Google Ireland paid almost €163.8m in tax last year on sales that jumped to €26.3bn.
Pre-tax profits at the Irish arm of the search engine company — which is the sales driver for its huge Europe, Middle East and Asia division — surged to over €1.34bn from almost €342m in 2015.
Its corporation tax bill rose to €163.8m from just over €47.8m the previous year. The sales increase was mainly driven by a rise in advertising revenues generated by Google websites, it said.
However, the company acknowledged that global regulators are looking more closely at its operations.
“The company is subject to increased regulatory scrutiny that may negatively impact the company,” it said in the accounts.
“The growth of the company and the expansion into a variety of new fields may result in a variety of new regulatory issues and may subject the company to increased regulatory scrutiny,” it said.
Fionnuala Meehan, head of Google Ireland, said its strong performance had resulted in a 9% increase in employment, with 267 jobs created in 2016.
Google said that at the end of last year it employed 3,200 people directly and a further 3,000 contractors.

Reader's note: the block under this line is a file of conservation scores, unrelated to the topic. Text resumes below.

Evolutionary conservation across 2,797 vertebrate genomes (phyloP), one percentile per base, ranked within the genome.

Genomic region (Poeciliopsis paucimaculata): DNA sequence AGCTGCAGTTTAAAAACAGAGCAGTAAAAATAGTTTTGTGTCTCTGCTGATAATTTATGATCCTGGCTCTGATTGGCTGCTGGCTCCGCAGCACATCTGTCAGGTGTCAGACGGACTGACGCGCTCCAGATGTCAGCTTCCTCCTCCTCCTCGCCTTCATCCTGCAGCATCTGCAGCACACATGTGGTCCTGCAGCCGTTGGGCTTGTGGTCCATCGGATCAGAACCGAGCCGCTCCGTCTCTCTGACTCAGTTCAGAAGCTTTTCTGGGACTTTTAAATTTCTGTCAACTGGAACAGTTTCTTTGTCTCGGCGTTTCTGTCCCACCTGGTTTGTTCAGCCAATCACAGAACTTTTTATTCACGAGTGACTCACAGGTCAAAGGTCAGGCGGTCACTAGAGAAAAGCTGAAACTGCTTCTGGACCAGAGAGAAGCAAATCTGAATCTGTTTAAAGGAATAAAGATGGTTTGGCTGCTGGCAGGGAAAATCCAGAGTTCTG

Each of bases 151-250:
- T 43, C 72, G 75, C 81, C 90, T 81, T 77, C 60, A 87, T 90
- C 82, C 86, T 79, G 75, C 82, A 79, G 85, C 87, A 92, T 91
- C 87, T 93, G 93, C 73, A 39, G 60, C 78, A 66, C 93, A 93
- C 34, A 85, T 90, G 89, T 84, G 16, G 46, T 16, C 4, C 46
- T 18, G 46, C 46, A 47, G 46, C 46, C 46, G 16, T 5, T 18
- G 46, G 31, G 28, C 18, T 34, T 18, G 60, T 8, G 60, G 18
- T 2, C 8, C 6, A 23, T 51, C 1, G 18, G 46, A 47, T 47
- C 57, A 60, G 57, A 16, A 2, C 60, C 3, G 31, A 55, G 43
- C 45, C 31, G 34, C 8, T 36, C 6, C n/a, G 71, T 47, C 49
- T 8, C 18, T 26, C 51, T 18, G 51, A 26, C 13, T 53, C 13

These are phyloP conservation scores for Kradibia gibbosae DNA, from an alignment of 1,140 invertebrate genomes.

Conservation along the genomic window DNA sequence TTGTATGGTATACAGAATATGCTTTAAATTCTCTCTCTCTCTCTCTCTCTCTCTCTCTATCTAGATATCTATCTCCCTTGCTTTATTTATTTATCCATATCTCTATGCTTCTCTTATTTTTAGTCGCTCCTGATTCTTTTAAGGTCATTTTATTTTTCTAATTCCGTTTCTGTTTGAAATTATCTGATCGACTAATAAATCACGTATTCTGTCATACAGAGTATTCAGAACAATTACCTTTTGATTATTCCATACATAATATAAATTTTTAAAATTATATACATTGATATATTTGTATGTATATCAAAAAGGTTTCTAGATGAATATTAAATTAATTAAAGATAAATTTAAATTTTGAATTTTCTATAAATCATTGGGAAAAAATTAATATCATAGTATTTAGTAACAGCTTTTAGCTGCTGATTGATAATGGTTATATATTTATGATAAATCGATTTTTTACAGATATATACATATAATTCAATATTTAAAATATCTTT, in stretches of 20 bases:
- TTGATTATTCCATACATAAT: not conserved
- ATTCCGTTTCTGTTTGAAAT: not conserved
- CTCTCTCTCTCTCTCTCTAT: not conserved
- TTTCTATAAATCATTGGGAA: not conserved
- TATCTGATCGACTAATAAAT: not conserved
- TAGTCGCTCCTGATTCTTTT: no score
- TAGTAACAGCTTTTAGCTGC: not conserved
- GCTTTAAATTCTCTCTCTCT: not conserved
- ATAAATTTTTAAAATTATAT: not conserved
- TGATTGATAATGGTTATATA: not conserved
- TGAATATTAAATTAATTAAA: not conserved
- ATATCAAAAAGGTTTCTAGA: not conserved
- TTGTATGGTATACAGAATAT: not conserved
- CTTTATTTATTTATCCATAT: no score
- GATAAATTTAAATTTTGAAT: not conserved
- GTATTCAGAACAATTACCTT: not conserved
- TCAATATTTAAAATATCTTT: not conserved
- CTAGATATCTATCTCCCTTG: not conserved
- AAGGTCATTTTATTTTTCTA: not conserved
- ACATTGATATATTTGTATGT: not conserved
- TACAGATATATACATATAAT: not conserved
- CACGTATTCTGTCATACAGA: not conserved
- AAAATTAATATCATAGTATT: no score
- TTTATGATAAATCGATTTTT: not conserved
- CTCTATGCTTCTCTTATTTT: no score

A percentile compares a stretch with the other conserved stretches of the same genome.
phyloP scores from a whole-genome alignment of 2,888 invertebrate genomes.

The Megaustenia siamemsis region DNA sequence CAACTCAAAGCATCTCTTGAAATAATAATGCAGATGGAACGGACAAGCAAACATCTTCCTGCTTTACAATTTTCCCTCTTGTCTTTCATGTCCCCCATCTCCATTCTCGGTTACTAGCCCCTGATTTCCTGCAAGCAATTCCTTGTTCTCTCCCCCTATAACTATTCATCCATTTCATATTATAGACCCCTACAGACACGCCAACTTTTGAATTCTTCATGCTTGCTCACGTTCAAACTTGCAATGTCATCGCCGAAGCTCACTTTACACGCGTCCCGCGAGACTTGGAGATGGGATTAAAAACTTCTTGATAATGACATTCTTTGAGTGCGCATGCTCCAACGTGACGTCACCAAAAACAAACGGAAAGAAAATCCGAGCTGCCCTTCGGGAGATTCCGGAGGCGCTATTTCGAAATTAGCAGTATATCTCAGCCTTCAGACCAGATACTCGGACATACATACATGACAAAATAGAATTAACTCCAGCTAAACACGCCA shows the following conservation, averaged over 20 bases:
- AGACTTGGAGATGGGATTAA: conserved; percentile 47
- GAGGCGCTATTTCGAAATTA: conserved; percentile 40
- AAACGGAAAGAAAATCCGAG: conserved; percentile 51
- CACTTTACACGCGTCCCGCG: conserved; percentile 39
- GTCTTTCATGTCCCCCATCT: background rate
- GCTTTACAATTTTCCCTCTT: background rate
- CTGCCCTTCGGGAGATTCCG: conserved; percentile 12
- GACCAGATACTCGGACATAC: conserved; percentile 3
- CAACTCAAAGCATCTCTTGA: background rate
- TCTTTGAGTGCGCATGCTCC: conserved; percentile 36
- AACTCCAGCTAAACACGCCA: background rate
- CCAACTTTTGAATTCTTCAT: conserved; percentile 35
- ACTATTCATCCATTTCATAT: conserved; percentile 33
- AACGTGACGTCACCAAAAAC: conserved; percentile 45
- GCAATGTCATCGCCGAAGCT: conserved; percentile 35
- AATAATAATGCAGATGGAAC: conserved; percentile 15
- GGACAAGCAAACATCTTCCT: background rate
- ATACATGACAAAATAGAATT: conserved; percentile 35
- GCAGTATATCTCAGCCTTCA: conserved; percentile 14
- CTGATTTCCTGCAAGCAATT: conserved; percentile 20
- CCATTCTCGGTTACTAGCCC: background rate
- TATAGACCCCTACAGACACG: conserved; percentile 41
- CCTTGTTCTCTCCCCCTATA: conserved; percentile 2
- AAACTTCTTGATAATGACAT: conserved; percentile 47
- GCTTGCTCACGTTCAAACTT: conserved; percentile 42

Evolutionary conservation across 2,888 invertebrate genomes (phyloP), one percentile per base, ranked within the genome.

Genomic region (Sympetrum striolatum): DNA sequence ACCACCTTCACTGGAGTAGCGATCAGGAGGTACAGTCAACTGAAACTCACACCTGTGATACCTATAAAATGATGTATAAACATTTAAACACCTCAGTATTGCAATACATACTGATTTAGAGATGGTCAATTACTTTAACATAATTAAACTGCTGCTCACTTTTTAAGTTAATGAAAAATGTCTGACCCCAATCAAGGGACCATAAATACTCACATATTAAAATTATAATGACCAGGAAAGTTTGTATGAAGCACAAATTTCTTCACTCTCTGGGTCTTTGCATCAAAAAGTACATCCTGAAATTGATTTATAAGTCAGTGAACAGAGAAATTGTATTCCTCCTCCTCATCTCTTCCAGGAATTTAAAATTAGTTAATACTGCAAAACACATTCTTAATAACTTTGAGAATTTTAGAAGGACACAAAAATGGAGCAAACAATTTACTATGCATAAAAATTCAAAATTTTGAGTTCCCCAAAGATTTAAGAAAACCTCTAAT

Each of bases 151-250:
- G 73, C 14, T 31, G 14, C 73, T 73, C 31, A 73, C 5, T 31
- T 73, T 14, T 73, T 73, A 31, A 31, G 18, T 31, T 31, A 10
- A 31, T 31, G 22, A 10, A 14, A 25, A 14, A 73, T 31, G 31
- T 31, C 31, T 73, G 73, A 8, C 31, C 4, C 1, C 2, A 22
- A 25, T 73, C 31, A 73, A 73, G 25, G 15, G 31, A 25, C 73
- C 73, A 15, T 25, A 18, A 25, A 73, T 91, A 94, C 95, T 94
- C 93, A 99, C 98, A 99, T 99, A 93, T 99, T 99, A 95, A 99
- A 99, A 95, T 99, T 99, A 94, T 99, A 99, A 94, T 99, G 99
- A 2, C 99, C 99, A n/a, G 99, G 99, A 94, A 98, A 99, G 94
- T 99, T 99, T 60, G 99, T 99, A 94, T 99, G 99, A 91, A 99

Total staff numbers in Ireland have now increased to more than 7,000 people, including over 400 engineers, it said. Staff costs rose to €421.4m from €365.1m.
Google officially opened its second data centre in Dublin in 2016 at a cost of €150m.
The company confirmed it is acquiring the lease on the Velasco building on Dublin’s Grand Canal, providing an additional 51,000sq ft of office space.
“We operate in probably the fastest-paced industry in the world and it’s important that we stay ahead of the curve,” Ms Meehan said.
The firm said the increase in advertising revenues resulted from an increase in the number of paid clicks through Google’s advertising programmes.
It said that this was due to an increase in aggregate traffic, new ad formats, the continued global expansion of company products, its advertiser and user base, as well as an increase in the number of Google Network members.
Administrative expenses increased to €18.4bn in 2016, an increase of €1.5bn from a year earlier, Google Ireland said.
“This increase is related to a number of factors including an increase in headcount necessary to support the growth of the business; and an increase in sales and marketing efforts across the Europe, Middle East and Asia region,” it said.